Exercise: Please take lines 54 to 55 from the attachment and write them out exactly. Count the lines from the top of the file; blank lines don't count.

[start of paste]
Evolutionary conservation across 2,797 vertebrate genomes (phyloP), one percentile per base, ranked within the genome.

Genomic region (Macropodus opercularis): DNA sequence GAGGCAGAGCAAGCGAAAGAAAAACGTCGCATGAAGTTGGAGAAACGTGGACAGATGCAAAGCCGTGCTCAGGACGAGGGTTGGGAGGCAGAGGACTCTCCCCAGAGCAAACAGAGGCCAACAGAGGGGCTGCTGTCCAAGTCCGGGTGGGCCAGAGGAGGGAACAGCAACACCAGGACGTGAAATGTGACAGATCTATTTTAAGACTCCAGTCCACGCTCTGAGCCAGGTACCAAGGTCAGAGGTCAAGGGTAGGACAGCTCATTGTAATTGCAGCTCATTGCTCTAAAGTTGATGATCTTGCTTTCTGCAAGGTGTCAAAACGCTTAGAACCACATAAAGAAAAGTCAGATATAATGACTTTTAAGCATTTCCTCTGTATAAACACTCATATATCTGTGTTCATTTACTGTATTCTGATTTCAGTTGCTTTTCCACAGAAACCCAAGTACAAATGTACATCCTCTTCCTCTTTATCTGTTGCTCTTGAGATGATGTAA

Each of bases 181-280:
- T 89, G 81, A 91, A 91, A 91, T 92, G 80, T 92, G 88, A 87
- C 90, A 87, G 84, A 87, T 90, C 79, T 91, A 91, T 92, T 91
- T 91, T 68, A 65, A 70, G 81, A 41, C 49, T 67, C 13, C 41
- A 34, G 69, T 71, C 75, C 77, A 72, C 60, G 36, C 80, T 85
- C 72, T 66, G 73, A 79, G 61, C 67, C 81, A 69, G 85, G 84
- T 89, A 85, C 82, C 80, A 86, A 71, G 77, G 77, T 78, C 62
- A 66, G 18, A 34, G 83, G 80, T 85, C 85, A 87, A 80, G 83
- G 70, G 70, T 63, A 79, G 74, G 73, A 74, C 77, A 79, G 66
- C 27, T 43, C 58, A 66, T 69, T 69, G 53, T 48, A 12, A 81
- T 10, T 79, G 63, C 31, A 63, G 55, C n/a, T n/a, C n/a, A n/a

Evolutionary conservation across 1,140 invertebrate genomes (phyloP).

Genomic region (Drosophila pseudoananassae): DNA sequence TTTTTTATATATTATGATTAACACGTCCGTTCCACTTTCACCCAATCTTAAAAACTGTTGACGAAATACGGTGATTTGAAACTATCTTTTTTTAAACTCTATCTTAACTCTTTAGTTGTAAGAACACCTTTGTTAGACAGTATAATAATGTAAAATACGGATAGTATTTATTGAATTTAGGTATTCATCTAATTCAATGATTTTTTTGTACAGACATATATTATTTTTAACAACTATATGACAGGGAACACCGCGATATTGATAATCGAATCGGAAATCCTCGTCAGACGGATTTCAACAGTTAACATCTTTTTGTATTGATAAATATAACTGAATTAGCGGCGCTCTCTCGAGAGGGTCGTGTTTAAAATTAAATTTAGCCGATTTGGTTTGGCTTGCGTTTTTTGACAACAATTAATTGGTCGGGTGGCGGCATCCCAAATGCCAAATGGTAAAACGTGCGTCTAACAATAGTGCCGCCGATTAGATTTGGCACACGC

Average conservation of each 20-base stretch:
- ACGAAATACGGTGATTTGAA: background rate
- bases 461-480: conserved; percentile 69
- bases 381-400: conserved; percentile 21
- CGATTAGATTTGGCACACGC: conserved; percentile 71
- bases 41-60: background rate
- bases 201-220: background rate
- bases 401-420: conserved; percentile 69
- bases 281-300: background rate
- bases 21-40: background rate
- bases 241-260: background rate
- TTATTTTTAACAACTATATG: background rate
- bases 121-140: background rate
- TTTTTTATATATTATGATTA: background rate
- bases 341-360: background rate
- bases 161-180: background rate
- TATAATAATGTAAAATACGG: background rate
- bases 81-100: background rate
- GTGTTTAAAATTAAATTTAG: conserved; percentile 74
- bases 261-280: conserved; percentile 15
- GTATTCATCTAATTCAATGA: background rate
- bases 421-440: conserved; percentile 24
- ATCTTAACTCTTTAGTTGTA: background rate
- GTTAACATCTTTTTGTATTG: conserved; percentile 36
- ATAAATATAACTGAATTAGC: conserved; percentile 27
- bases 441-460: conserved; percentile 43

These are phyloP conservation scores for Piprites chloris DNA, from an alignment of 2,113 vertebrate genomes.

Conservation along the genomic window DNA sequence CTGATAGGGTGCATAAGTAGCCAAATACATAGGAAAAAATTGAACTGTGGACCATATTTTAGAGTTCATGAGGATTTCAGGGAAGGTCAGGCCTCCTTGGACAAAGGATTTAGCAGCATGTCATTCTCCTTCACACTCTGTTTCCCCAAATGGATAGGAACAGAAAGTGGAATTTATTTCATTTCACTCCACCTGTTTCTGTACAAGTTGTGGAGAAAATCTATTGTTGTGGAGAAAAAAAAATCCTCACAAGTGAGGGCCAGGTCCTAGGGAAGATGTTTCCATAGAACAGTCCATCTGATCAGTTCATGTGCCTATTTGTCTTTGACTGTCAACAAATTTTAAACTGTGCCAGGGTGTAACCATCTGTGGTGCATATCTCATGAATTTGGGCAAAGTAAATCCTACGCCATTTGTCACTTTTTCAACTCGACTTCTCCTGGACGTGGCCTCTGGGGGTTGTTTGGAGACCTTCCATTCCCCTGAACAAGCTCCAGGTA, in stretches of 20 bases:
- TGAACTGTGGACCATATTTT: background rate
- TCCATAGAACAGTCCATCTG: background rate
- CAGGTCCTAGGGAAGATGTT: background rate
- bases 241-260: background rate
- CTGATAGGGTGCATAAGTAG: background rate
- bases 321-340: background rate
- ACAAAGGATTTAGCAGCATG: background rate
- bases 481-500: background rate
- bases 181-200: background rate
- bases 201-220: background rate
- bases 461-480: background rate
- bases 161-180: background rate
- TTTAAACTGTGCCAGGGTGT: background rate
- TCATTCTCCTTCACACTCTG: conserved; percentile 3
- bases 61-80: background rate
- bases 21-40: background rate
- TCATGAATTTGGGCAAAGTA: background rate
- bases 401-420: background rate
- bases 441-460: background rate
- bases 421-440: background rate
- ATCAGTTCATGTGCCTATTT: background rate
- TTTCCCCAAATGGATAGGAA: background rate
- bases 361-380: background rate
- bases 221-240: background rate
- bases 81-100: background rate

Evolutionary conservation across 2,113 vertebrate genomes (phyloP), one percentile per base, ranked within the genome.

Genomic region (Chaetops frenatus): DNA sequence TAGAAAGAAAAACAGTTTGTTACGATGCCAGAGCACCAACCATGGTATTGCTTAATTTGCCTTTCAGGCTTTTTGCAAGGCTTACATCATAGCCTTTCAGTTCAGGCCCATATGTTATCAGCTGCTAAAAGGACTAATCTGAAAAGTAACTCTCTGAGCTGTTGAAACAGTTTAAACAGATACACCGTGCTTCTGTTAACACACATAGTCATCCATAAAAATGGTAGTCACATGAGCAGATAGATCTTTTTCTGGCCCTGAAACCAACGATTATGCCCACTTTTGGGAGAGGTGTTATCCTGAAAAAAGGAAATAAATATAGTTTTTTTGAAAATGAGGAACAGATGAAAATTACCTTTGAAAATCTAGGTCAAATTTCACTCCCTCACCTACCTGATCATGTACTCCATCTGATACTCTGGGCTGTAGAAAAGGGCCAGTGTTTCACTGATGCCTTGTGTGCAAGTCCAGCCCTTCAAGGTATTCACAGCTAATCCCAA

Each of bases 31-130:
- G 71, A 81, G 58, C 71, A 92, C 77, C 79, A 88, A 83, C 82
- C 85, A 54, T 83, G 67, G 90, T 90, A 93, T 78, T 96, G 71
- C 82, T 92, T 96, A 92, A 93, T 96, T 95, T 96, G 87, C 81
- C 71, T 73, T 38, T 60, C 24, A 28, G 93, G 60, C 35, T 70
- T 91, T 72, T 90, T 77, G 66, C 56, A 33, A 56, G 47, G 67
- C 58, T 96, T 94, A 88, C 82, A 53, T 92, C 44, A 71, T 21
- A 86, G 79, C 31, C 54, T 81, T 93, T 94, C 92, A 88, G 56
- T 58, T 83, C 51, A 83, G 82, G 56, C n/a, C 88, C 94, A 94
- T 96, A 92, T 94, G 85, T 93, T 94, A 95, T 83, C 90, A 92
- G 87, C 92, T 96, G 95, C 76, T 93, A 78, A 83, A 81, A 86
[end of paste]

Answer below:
- bases 461-480: background rate
- bases 161-180: background rate